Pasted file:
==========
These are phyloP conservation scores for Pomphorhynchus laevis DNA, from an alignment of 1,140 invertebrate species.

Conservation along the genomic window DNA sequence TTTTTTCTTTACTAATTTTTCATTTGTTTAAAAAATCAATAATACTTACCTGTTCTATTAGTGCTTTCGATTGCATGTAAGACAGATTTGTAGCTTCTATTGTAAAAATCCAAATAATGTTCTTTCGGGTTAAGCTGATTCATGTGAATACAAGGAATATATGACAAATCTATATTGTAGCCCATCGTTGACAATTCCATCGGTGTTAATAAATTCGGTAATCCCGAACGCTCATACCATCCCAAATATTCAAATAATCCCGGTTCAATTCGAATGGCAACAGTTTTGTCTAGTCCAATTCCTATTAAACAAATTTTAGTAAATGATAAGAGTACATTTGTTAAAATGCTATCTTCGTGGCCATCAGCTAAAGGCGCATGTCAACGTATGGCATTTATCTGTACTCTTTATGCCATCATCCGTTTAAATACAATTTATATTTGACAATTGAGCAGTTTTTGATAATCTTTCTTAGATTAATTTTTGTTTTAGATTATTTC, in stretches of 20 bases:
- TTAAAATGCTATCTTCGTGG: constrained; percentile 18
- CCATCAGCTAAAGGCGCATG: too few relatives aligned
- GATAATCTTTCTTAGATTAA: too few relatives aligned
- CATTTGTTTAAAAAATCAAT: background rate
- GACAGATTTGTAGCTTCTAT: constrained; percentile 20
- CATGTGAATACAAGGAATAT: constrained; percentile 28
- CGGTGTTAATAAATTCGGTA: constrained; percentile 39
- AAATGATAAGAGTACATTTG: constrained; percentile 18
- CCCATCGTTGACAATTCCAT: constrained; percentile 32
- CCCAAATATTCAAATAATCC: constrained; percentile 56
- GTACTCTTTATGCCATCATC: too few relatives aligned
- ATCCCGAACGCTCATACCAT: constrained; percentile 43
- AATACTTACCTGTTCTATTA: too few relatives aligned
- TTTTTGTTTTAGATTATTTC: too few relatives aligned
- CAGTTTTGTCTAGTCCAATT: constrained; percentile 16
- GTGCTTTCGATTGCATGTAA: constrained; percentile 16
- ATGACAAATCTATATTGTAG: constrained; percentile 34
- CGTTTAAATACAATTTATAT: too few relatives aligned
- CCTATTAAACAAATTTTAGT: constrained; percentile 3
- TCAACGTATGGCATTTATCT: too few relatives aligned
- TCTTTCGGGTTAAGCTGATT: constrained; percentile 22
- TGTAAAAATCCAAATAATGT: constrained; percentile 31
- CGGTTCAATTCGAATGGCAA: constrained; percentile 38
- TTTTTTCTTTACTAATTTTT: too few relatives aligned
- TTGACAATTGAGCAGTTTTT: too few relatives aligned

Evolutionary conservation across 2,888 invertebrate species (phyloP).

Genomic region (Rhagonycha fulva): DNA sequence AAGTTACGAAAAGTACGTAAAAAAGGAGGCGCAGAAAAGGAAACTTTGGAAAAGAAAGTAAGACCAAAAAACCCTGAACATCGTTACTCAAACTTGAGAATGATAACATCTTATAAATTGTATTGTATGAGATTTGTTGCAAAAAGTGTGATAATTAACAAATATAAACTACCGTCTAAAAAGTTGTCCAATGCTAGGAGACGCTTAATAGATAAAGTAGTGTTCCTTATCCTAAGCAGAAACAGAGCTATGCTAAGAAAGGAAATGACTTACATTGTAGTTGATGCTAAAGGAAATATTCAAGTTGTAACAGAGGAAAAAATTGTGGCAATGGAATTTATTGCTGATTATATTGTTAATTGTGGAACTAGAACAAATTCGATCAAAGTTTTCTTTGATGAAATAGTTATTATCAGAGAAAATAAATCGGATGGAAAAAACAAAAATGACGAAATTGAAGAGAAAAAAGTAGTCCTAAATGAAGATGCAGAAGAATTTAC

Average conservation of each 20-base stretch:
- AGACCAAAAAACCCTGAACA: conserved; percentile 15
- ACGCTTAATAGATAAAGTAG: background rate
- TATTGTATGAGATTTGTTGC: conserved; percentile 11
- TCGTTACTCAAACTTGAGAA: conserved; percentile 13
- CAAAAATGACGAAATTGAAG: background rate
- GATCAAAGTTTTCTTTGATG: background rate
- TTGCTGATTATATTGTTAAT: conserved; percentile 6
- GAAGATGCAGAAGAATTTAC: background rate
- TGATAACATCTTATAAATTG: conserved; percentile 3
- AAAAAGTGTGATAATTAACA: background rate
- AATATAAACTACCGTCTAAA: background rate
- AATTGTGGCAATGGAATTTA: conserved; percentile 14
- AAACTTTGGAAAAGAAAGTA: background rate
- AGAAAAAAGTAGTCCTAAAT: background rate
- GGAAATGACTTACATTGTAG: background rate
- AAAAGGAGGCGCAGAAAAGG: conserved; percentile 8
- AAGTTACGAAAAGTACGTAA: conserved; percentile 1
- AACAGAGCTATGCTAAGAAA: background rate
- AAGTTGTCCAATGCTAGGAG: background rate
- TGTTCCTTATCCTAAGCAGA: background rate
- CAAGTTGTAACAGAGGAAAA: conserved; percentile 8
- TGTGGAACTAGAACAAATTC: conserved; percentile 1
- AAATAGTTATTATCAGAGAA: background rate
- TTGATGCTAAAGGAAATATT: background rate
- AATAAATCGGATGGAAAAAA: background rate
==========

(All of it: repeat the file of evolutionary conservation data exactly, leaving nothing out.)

These are phyloP conservation scores for Pomphorhynchus laevis DNA, from an alignment of 1,140 invertebrate species.

Conservation along the genomic window DNA sequence TTTTTTCTTTACTAATTTTTCATTTGTTTAAAAAATCAATAATACTTACCTGTTCTATTAGTGCTTTCGATTGCATGTAAGACAGATTTGTAGCTTCTATTGTAAAAATCCAAATAATGTTCTTTCGGGTTAAGCTGATTCATGTGAATACAAGGAATATATGACAAATCTATATTGTAGCCCATCGTTGACAATTCCATCGGTGTTAATAAATTCGGTAATCCCGAACGCTCATACCATCCCAAATATTCAAATAATCCCGGTTCAATTCGAATGGCAACAGTTTTGTCTAGTCCAATTCCTATTAAACAAATTTTAGTAAATGATAAGAGTACATTTGTTAAAATGCTATCTTCGTGGCCATCAGCTAAAGGCGCATGTCAACGTATGGCATTTATCTGTACTCTTTATGCCATCATCCGTTTAAATACAATTTATATTTGACAATTGAGCAGTTTTTGATAATCTTTCTTAGATTAATTTTTGTTTTAGATTATTTC, in stretches of 20 bases:
- TTAAAATGCTATCTTCGTGG: constrained; percentile 18
- CCATCAGCTAAAGGCGCATG: too few relatives aligned
- GATAATCTTTCTTAGATTAA: too few relatives aligned
- CATTTGTTTAAAAAATCAAT: background rate
- GACAGATTTGTAGCTTCTAT: constrained; percentile 20
- CATGTGAATACAAGGAATAT: constrained; percentile 28
- CGGTGTTAATAAATTCGGTA: constrained; percentile 39
- AAATGATAAGAGTACATTTG: constrained; percentile 18
- CCCATCGTTGACAATTCCAT: constrained; percentile 32
- CCCAAATATTCAAATAATCC: constrained; percentile 56
- GTACTCTTTATGCCATCATC: too few relatives aligned
- ATCCCGAACGCTCATACCAT: constrained; percentile 43
- AATACTTACCTGTTCTATTA: too few relatives aligned
- TTTTTGTTTTAGATTATTTC: too few relatives aligned
- CAGTTTTGTCTAGTCCAATT: constrained; percentile 16
- GTGCTTTCGATTGCATGTAA: constrained; percentile 16
- ATGACAAATCTATATTGTAG: constrained; percentile 34
- CGTTTAAATACAATTTATAT: too few relatives aligned
- CCTATTAAACAAATTTTAGT: constrained; percentile 3
- TCAACGTATGGCATTTATCT: too few relatives aligned
- TCTTTCGGGTTAAGCTGATT: constrained; percentile 22
- TGTAAAAATCCAAATAATGT: constrained; percentile 31
- CGGTTCAATTCGAATGGCAA: constrained; percentile 38
- TTTTTTCTTTACTAATTTTT: too few relatives aligned
- TTGACAATTGAGCAGTTTTT: too few relatives aligned

Evolutionary conservation across 2,888 invertebrate species (phyloP).

Genomic region (Rhagonycha fulva): DNA sequence AAGTTACGAAAAGTACGTAAAAAAGGAGGCGCAGAAAAGGAAACTTTGGAAAAGAAAGTAAGACCAAAAAACCCTGAACATCGTTACTCAAACTTGAGAATGATAACATCTTATAAATTGTATTGTATGAGATTTGTTGCAAAAAGTGTGATAATTAACAAATATAAACTACCGTCTAAAAAGTTGTCCAATGCTAGGAGACGCTTAATAGATAAAGTAGTGTTCCTTATCCTAAGCAGAAACAGAGCTATGCTAAGAAAGGAAATGACTTACATTGTAGTTGATGCTAAAGGAAATATTCAAGTTGTAACAGAGGAAAAAATTGTGGCAATGGAATTTATTGCTGATTATATTGTTAATTGTGGAACTAGAACAAATTCGATCAAAGTTTTCTTTGATGAAATAGTTATTATCAGAGAAAATAAATCGGATGGAAAAAACAAAAATGACGAAATTGAAGAGAAAAAAGTAGTCCTAAATGAAGATGCAGAAGAATTTAC

Average conservation of each 20-base stretch:
- AGACCAAAAAACCCTGAACA: conserved; percentile 15
- ACGCTTAATAGATAAAGTAG: background rate
- TATTGTATGAGATTTGTTGC: conserved; percentile 11
- TCGTTACTCAAACTTGAGAA: conserved; percentile 13
- CAAAAATGACGAAATTGAAG: background rate
- GATCAAAGTTTTCTTTGATG: background rate
- TTGCTGATTATATTGTTAAT: conserved; percentile 6
- GAAGATGCAGAAGAATTTAC: background rate
- TGATAACATCTTATAAATTG: conserved; percentile 3
- AAAAAGTGTGATAATTAACA: background rate
- AATATAAACTACCGTCTAAA: background rate
- AATTGTGGCAATGGAATTTA: conserved; percentile 14
- AAACTTTGGAAAAGAAAGTA: background rate
- AGAAAAAAGTAGTCCTAAAT: background rate
- GGAAATGACTTACATTGTAG: background rate
- AAAAGGAGGCGCAGAAAAGG: conserved; percentile 8
- AAGTTACGAAAAGTACGTAA: conserved; percentile 1
- AACAGAGCTATGCTAAGAAA: background rate
- AAGTTGTCCAATGCTAGGAG: background rate
- TGTTCCTTATCCTAAGCAGA: background rate
- CAAGTTGTAACAGAGGAAAA: conserved; percentile 8
- TGTGGAACTAGAACAAATTC: conserved; percentile 1
- AAATAGTTATTATCAGAGAA: background rate
- TTGATGCTAAAGGAAATATT: background rate
- AATAAATCGGATGGAAAAAA: background rate